Paul Rogers looks at how companies can manufacture clothes cost effectively without compromising on principles
In the highly competitive fashion industry, where already tight margins are constantly being squeezed further still, the easiest way to save money, and therefore make money, has traditionally been to reduce the cost of production. To this end, many manufacturers moved production overseas, taking full advantage of cheaper labour, materials and operations, reaping real financial rewards in the process.
However, events of the last few years, such as 2013’s tragic building collapse at Rana Plaza in Bangladesh, which killed 1,100 people, many of whom were low-paid garment workers, highlighted just how unethical manufacturing processes could be. This prompted businesses and consumers alike to reconsider the ethics behind cheaper production methods, leading to an increased demand for ethically-produced clothing, albeit without the associated price premium.
It’s also important to consider the recent political events in Europe and the US, and the fact that shipping costs from overseas have risen dramatically, particularly in the last 12 months. These factors have led to increasingly volatile exchange rates, not to mention uncertainty about the future, and it’s easy to see why the cheaper production of clothes overseas isn’t necessarily the money-saver it once was. Thankfully, there are other, less unethical ways to save money and increase profitability in the process. At the heart of this, is ensuring that the right infrastructure and processes are in place to enable the cost effective manufacture of clothing, without having to compromise on principles.
Technology is the key enabler, with the right software solution providing total visibility of a clothing business, covering design, development, sourcing, production, inventory management, multi-channel distribution and finance. This holistic view of the organisation enables a greater, deeper understanding of the complex and interdependent nature of all business processes and functions, making it possible to readily identify major efficiency savings across the business, optimising operations to maximise profits.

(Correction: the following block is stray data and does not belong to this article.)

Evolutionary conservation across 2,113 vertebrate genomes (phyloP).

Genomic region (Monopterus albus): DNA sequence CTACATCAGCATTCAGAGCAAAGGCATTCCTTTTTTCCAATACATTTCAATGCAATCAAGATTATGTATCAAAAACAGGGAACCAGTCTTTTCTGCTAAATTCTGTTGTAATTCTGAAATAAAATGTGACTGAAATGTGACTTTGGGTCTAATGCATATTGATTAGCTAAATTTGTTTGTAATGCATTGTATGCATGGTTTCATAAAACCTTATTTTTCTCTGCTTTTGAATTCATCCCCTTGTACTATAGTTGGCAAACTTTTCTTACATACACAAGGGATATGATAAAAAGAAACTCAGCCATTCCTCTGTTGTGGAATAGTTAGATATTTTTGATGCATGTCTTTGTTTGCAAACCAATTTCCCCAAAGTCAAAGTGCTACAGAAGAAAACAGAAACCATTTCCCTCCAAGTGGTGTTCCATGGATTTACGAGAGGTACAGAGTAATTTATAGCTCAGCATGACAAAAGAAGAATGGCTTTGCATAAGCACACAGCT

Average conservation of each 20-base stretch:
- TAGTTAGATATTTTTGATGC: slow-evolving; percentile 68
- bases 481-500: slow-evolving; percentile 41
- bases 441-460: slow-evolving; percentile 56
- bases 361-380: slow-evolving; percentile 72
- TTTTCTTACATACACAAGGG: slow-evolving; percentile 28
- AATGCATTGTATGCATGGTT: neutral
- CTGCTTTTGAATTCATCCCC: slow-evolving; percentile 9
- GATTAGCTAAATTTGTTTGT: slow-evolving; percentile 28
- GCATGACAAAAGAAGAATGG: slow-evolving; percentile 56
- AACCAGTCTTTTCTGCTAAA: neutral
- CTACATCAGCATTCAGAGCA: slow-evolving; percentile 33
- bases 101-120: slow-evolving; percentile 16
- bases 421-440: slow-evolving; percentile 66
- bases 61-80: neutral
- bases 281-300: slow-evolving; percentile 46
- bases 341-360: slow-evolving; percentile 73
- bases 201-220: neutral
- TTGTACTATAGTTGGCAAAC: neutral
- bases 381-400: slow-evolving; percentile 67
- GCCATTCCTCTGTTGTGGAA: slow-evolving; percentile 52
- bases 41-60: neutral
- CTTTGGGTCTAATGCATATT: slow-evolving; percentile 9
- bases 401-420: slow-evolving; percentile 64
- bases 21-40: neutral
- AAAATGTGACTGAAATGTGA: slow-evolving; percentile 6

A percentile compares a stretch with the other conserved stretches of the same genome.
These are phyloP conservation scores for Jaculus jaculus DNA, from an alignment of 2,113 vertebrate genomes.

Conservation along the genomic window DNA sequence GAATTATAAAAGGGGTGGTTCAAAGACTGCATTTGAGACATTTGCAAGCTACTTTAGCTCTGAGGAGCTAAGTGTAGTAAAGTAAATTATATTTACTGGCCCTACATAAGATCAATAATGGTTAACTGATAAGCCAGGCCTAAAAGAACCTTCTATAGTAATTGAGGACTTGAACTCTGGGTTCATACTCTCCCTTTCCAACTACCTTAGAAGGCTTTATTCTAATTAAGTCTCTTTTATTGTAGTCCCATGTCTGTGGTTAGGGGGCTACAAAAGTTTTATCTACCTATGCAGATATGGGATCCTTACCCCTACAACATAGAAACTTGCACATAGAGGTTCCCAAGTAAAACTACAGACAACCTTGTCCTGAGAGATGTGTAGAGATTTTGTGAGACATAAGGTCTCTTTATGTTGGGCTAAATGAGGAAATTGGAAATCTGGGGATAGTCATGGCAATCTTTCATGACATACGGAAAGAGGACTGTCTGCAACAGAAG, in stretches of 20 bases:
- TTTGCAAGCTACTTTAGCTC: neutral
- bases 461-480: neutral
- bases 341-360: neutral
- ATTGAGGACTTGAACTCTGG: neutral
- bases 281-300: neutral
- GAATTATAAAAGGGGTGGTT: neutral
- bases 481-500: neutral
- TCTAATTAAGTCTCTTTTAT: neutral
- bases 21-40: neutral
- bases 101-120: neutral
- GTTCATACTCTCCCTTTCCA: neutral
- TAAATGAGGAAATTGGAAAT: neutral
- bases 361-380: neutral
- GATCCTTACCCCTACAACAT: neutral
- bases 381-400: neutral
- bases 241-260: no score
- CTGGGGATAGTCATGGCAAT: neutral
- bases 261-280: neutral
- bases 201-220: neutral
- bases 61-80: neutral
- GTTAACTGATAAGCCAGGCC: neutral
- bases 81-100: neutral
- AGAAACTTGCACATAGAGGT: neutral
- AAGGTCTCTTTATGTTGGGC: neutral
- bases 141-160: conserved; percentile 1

The right information, delivered to the right people, at the right time leads to quicker, more flexible ways of working, which is a must-have for any fashion businesses hoping to react quickly to ever-changing consumer trends. Complete visibility of all aspects of business operations, across all departments and throughout the supply chain, enables better decisions to be made, faster, underpinning strategy with timely, intelligent decision-making.
The ability to connect all areas of the business with one ERP solution means that all departments have insight into the full process from the outset, a very different approach to the traditional silos of departmental information, which then need to be pulled together to try and ascertain a clear view of the business. For example, with an end-to-end solution in place to facilitate the management of products from design to final production, gone are the days of costly re-designs because the design doesn’t fit the spec or the financial constraints, or because there’s a shortage of the required fabric at that moment in time. All departments can have access to the bigger picture, including supply chain partners, increasing collaborative working and facilitating further efficiency savings beyond the four walls of the fashion business itself.
With optimal processes and procedures in place, fashion manufacturers can maximise efficiencies throughout the business, leading to a quicker product turnaround to satisfy customer demand, without resorting to unethical methods of production to save costs. The savings to be made through optimising operational performance are by no means insignificant, and it’s those forward-thinking fashion businesses that are blazing a trail with the right technology who will be the ones to watch over the coming months in the uber-competitive world of fashion.
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